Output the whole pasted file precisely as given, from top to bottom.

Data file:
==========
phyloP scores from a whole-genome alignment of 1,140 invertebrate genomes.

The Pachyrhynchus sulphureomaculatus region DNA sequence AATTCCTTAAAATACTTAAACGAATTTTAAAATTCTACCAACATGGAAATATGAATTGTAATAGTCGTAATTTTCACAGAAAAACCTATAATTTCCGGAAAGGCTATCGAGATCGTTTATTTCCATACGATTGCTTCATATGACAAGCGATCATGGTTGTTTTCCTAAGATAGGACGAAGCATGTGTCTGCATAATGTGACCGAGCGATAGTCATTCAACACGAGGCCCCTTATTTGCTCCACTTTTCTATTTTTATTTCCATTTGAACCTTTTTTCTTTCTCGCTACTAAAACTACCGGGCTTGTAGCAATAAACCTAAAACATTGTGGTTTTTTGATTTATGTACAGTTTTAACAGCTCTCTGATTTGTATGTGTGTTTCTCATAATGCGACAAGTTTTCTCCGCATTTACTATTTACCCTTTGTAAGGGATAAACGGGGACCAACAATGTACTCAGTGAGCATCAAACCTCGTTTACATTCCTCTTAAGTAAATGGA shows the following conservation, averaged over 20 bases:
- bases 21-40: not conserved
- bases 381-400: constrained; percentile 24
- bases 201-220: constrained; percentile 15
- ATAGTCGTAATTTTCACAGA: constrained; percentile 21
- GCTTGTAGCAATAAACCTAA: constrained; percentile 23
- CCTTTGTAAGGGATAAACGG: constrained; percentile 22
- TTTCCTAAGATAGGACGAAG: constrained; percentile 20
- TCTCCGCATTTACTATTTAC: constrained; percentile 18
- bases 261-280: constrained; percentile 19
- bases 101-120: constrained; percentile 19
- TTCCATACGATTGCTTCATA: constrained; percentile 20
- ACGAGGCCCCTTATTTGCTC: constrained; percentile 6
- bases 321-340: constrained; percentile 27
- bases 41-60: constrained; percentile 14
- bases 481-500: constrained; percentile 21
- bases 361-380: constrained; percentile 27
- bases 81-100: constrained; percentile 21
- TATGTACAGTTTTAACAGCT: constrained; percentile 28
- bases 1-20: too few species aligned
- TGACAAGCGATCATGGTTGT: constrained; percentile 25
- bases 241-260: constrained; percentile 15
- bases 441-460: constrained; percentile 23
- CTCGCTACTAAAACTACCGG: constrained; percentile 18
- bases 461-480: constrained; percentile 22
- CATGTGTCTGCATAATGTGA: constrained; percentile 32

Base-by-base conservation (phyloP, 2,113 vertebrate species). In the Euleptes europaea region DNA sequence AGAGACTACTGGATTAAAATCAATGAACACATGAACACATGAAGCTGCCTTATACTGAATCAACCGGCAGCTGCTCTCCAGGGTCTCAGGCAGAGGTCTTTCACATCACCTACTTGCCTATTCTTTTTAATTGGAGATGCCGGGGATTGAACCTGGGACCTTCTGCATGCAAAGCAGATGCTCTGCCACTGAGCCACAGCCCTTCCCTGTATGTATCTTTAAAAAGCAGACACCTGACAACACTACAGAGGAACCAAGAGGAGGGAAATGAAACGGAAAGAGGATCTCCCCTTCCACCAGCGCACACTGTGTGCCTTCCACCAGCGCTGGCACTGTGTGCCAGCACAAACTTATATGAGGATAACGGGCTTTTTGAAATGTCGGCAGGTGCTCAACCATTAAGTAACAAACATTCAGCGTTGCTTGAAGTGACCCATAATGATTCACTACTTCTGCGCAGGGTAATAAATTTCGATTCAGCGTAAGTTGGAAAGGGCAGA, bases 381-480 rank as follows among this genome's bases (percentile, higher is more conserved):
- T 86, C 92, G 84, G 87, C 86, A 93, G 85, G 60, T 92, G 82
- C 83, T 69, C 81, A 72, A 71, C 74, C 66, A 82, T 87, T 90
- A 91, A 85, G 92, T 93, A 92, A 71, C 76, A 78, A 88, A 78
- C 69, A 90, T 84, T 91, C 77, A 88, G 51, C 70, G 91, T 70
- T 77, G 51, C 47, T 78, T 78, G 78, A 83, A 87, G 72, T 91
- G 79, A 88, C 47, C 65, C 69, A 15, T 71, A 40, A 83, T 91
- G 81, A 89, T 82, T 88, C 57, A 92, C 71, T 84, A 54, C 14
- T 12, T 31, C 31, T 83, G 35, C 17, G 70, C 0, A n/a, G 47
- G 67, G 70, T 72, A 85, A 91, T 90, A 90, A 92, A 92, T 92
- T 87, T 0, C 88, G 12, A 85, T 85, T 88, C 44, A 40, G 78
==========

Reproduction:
phyloP scores from a whole-genome alignment of 1,140 invertebrate genomes.

The Pachyrhynchus sulphureomaculatus region DNA sequence AATTCCTTAAAATACTTAAACGAATTTTAAAATTCTACCAACATGGAAATATGAATTGTAATAGTCGTAATTTTCACAGAAAAACCTATAATTTCCGGAAAGGCTATCGAGATCGTTTATTTCCATACGATTGCTTCATATGACAAGCGATCATGGTTGTTTTCCTAAGATAGGACGAAGCATGTGTCTGCATAATGTGACCGAGCGATAGTCATTCAACACGAGGCCCCTTATTTGCTCCACTTTTCTATTTTTATTTCCATTTGAACCTTTTTTCTTTCTCGCTACTAAAACTACCGGGCTTGTAGCAATAAACCTAAAACATTGTGGTTTTTTGATTTATGTACAGTTTTAACAGCTCTCTGATTTGTATGTGTGTTTCTCATAATGCGACAAGTTTTCTCCGCATTTACTATTTACCCTTTGTAAGGGATAAACGGGGACCAACAATGTACTCAGTGAGCATCAAACCTCGTTTACATTCCTCTTAAGTAAATGGA shows the following conservation, averaged over 20 bases:
- bases 21-40: not conserved
- bases 381-400: constrained; percentile 24
- bases 201-220: constrained; percentile 15
- ATAGTCGTAATTTTCACAGA: constrained; percentile 21
- GCTTGTAGCAATAAACCTAA: constrained; percentile 23
- CCTTTGTAAGGGATAAACGG: constrained; percentile 22
- TTTCCTAAGATAGGACGAAG: constrained; percentile 20
- TCTCCGCATTTACTATTTAC: constrained; percentile 18
- bases 261-280: constrained; percentile 19
- bases 101-120: constrained; percentile 19
- TTCCATACGATTGCTTCATA: constrained; percentile 20
- ACGAGGCCCCTTATTTGCTC: constrained; percentile 6
- bases 321-340: constrained; percentile 27
- bases 41-60: constrained; percentile 14
- bases 481-500: constrained; percentile 21
- bases 361-380: constrained; percentile 27
- bases 81-100: constrained; percentile 21
- TATGTACAGTTTTAACAGCT: constrained; percentile 28
- bases 1-20: too few species aligned
- TGACAAGCGATCATGGTTGT: constrained; percentile 25
- bases 241-260: constrained; percentile 15
- bases 441-460: constrained; percentile 23
- CTCGCTACTAAAACTACCGG: constrained; percentile 18
- bases 461-480: constrained; percentile 22
- CATGTGTCTGCATAATGTGA: constrained; percentile 32

Base-by-base conservation (phyloP, 2,113 vertebrate species). In the Euleptes europaea region DNA sequence AGAGACTACTGGATTAAAATCAATGAACACATGAACACATGAAGCTGCCTTATACTGAATCAACCGGCAGCTGCTCTCCAGGGTCTCAGGCAGAGGTCTTTCACATCACCTACTTGCCTATTCTTTTTAATTGGAGATGCCGGGGATTGAACCTGGGACCTTCTGCATGCAAAGCAGATGCTCTGCCACTGAGCCACAGCCCTTCCCTGTATGTATCTTTAAAAAGCAGACACCTGACAACACTACAGAGGAACCAAGAGGAGGGAAATGAAACGGAAAGAGGATCTCCCCTTCCACCAGCGCACACTGTGTGCCTTCCACCAGCGCTGGCACTGTGTGCCAGCACAAACTTATATGAGGATAACGGGCTTTTTGAAATGTCGGCAGGTGCTCAACCATTAAGTAACAAACATTCAGCGTTGCTTGAAGTGACCCATAATGATTCACTACTTCTGCGCAGGGTAATAAATTTCGATTCAGCGTAAGTTGGAAAGGGCAGA, bases 381-480 rank as follows among this genome's bases (percentile, higher is more conserved):
- T 86, C 92, G 84, G 87, C 86, A 93, G 85, G 60, T 92, G 82
- C 83, T 69, C 81, A 72, A 71, C 74, C 66, A 82, T 87, T 90
- A 91, A 85, G 92, T 93, A 92, A 71, C 76, A 78, A 88, A 78
- C 69, A 90, T 84, T 91, C 77, A 88, G 51, C 70, G 91, T 70
- T 77, G 51, C 47, T 78, T 78, G 78, A 83, A 87, G 72, T 91
- G 79, A 88, C 47, C 65, C 69, A 15, T 71, A 40, A 83, T 91
- G 81, A 89, T 82, T 88, C 57, A 92, C 71, T 84, A 54, C 14
- T 12, T 31, C 31, T 83, G 35, C 17, G 70, C 0, A n/a, G 47
- G 67, G 70, T 72, A 85, A 91, T 90, A 90, A 92, A 92, T 92
- T 87, T 0, C 88, G 12, A 85, T 85, T 88, C 44, A 40, G 78